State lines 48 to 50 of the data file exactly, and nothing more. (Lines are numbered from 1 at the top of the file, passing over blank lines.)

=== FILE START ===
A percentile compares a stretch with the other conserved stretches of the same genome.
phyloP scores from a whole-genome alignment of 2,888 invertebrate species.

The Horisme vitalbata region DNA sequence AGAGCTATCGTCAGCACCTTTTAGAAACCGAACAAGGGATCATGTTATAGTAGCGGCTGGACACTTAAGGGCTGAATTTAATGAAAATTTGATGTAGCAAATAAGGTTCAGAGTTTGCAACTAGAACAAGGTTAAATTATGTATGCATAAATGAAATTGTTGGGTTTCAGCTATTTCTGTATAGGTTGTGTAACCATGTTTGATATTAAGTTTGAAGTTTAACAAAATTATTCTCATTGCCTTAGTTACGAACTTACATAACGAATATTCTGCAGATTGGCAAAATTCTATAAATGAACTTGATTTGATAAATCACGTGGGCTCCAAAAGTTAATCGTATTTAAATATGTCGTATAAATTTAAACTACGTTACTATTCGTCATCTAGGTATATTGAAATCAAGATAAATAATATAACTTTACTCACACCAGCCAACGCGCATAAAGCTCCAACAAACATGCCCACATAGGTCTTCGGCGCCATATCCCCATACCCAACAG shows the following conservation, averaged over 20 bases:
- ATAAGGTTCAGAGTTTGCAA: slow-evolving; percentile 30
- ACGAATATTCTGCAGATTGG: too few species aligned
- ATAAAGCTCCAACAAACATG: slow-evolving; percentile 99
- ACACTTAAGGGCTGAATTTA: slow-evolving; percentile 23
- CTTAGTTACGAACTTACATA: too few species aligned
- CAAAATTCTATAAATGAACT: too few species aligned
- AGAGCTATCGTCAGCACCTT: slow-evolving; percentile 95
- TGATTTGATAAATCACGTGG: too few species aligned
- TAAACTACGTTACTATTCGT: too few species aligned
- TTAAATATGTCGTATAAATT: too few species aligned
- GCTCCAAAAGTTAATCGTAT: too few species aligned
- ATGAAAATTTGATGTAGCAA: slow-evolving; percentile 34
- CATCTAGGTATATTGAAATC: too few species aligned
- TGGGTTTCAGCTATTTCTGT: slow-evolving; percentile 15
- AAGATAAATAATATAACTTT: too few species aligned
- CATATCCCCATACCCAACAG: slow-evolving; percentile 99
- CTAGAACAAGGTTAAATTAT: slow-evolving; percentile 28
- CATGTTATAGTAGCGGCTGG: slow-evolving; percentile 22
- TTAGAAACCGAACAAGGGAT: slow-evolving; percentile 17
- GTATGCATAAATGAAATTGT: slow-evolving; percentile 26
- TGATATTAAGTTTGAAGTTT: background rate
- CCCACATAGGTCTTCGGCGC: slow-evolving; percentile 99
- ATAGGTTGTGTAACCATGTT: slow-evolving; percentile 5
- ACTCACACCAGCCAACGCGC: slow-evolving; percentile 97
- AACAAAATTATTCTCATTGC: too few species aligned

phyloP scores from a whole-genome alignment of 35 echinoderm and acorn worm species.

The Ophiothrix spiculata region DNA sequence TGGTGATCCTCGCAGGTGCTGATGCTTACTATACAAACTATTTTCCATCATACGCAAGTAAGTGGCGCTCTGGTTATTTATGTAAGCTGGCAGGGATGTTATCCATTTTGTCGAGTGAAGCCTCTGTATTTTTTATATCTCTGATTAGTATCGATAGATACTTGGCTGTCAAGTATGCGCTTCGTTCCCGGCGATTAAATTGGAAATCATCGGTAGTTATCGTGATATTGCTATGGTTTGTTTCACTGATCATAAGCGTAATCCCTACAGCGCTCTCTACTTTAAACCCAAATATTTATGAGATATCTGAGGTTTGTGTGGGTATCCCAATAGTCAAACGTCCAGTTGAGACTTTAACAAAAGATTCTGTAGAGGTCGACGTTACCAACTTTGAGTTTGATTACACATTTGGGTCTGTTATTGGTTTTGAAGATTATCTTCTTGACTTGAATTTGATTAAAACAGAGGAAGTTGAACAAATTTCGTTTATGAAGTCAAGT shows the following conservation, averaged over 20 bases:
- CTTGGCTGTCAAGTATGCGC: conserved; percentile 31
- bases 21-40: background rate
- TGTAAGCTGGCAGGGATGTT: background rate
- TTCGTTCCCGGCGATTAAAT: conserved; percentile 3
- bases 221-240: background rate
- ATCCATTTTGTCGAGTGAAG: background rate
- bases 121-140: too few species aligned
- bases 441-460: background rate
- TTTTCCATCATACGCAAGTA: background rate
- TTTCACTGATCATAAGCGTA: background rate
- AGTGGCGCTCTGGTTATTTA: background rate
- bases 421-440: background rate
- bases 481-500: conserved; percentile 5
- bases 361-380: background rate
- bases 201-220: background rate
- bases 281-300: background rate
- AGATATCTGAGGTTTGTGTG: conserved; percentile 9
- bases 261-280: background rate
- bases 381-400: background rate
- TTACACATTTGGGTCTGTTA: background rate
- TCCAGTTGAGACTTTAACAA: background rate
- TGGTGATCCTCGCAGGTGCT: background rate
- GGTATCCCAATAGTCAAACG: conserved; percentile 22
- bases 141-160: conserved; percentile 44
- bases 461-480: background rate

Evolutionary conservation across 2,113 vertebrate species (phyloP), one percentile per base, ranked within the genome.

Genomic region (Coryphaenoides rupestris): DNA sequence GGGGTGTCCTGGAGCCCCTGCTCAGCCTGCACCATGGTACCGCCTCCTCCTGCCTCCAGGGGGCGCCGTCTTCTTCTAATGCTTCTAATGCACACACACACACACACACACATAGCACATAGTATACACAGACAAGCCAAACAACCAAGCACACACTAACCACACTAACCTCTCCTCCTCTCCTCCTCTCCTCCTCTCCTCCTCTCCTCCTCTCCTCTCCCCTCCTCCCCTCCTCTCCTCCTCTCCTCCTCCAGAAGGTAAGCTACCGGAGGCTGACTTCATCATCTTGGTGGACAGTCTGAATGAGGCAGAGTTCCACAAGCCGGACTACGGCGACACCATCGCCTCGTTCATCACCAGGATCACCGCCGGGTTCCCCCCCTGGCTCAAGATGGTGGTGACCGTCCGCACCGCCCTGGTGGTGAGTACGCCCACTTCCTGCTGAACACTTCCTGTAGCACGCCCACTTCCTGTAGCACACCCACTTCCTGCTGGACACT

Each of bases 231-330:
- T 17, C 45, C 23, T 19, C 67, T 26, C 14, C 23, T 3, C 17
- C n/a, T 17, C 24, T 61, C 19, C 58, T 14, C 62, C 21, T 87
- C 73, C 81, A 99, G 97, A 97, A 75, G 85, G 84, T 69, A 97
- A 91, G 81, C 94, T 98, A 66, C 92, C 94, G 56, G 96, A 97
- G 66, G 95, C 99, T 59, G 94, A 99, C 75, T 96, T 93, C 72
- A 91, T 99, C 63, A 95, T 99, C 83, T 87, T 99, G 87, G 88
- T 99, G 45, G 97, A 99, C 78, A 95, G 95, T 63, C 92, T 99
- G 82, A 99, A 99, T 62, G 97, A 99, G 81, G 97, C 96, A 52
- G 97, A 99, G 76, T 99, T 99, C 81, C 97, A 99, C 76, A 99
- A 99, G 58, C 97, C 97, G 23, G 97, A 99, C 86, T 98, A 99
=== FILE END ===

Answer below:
- bases 261-280: background rate
- bases 381-400: background rate
- TTACACATTTGGGTCTGTTA: background rate